Just 25 years ago, loggers were pitted against environmentalists — jobs versus endangered Northern spotted owl habitat, Bey said. “What we’ve been able to build over the last close to 30 years is what we call that radical middle. How can we work with both sides and come to a place where we can take care of these landscapes and create meaningful jobs. We’re building a restoration culture.”

In partnering with federal agencies, tribes and businesses, Lomakatsi is supporting families with jobs and creating a new model for the forestry industry. “This is labor intensive work, so we’re trying to elevate that model with better treatment of workers — pay, retirement and all those things that we care about,” Bey said.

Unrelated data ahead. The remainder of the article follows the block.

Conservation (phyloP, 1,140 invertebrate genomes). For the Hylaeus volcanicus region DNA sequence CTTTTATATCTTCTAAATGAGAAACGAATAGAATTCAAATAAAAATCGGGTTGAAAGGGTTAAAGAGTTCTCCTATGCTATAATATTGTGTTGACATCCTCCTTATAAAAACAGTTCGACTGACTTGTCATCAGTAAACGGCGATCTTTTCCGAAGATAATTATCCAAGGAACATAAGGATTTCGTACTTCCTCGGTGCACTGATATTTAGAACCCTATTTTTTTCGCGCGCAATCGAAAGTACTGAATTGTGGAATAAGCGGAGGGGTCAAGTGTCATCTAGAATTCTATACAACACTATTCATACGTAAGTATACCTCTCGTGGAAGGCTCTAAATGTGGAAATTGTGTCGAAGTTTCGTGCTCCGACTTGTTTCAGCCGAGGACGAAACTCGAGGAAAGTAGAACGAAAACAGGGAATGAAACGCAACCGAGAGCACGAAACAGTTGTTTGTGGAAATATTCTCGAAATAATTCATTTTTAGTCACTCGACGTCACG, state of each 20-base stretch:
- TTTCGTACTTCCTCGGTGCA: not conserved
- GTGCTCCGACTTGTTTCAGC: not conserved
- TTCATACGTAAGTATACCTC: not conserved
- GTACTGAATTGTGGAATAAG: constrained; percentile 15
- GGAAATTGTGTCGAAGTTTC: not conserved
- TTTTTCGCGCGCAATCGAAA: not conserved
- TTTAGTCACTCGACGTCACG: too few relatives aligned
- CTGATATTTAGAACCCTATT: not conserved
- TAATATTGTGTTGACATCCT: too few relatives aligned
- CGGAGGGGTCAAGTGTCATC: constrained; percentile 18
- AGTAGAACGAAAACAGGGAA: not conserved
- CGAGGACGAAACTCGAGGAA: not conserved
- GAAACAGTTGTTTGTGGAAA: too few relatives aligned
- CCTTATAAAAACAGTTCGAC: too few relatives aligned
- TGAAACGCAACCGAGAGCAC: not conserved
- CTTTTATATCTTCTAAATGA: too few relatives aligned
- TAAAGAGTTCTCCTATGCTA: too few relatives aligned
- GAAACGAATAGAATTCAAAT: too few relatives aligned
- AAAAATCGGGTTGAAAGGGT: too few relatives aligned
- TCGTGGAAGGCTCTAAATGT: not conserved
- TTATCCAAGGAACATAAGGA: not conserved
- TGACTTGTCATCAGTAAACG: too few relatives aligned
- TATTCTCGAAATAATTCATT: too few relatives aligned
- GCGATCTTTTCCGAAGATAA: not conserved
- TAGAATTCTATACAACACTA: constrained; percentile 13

Today, changing climate has brought higher temperatures and drought. “We did a great job of putting out fire for 100 to 250 years, and the political talk is about the removal of the keystone species — tribal people who utilized fire for thousands of years and kept these landscapes intact. Forests have grown overly dense. They’ve also been logged heavily, even a lot of slash behind and species have become endangered,” Bey said.

Lomakatsi helps in managing fire, partnering with the U.S. Forest Service, Oregon Department of Forestry and other agencies to protect communities and use carefully applied fire to restore forests.

None of these projects work without building trust, and building a relationship with communities, said Lomakatsi Tribal Partnerships Director Belinda Brown. Passing on the ancient tribal knowledge of effective land practices to younger generations is essential.